“This new ordinance will give our police officers new tools toward curtailing overly aggressive or unsafe solicitation and making it less attractive for people who have nothing to lose to prey on our citizens,” said Police Chief Steve Cooper. “The requirement for free permits for public solicitation will give us a better handle on who all is out there asking for money, and the high traffic restriction will improve public safety for pedestrians and drivers.”

Mayor Jones assigned the bill to both the Public Safety Committee and the Rules and Ordinance Committee of Council for public hearings and further action. It could come up for a final vote in City Council at the next meeting (November 20) or the subsequent meeting December 4.

The proposed ordinance is part of an on-going and dynamic strategy within Charleston to combat problems related to a rise in criminal activity by vagrants over the past several months. Other initiatives have included:

  • Enactment of a policy that disfavors outdoor encampments and squatting in abandoned buildings with a lawful process to close those encampments on both private and public properties;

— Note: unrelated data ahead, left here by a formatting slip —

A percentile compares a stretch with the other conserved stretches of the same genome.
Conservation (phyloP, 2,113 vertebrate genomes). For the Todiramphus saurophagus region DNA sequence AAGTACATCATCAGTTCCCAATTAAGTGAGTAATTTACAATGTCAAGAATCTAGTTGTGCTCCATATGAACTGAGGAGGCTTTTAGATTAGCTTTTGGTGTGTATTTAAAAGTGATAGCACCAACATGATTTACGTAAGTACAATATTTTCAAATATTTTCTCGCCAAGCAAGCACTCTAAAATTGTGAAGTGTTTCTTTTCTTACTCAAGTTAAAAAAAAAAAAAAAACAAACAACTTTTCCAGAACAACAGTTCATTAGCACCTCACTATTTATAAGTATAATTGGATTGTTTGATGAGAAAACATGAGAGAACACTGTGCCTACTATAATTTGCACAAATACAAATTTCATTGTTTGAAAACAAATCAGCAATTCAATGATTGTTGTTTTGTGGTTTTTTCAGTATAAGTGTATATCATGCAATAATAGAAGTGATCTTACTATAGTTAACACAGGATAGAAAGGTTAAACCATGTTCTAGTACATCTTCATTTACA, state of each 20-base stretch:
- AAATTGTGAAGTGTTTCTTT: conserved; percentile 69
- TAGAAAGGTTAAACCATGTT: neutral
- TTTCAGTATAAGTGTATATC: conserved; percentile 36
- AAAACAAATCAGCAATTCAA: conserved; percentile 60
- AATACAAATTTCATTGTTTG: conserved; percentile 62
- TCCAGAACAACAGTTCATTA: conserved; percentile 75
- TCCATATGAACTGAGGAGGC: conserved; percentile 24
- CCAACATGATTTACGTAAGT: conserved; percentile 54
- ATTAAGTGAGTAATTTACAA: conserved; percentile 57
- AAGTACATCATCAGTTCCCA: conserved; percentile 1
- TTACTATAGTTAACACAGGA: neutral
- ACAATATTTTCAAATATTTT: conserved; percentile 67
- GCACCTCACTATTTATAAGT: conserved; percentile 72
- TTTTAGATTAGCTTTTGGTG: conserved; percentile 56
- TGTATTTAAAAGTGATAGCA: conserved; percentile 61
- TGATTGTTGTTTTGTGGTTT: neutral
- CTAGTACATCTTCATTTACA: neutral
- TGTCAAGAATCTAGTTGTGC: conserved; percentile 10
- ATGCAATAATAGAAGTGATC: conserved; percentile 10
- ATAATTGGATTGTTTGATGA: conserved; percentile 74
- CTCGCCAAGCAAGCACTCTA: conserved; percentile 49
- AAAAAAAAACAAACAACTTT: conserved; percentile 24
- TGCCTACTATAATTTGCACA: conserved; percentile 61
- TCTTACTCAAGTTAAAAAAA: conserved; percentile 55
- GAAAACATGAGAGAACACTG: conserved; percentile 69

• City funding of $75,000 to the Prestera Center to add two outreach workers specifically dedicated to Charleston who have been working with Police and other City officials to address both homeless and criminal vagrancy issues in Charleston;
  • Donation of a vehicle to Prestera from the City to assist in their outreach efforts within Charleston;
  • Creation of the Family Reunification and Opportunity Enhancement pilot program that provides one-way bus tickets to homeless individuals who might be able to be more productive in other places where they have family or other potential opportunities for growth;
  • Approval by the Charleston Urban Renewal Authority (CURA) of $250,000 for the City’s abandoned building demolition program for removing several vacant, dilapidated and unsafe houses that have been repeatedly broken into by criminal vagrants to use as drug houses and to hide from law enforcement;
  • Council approval of an increase in the user fee so the City can hire 10 new police officers by next spring who will be specifically deployed to deal with issues related to criminal vagrants.

Chaired by Councilwoman Ceperley, the Homeless Task Force includes leaders and representatives of several entities:

  • Kanawha Valley Collective
  • Prestera Center
  • Covenant House
  • Charleston YWCA/Sojourners Shelter
  • Roark Sullivan Lifeway Center
  • Daymark
  • Manna Meal
  • Charleston Kanawha Housing Authority
  • U.S. Department of Housing and Urban Development
  • United Way of Central West Virginia
  • West Virginia Health Right
  • The Greater Kanawha Valley Foundation
  • Charleston Area Alliance
  • Kanawha County Public Library
  • St. John’s Episcopal Church
  • St. Marks United Methodist Church
  • Trinity Lutheran Church
  • City Council, including the Women of Council
  • Office of Mayor Danny Jones
  • Charleston City Attorney’s Office
  • Charleston Police Department
  • Charleston City Clerk
  • West Virginia House of Delegates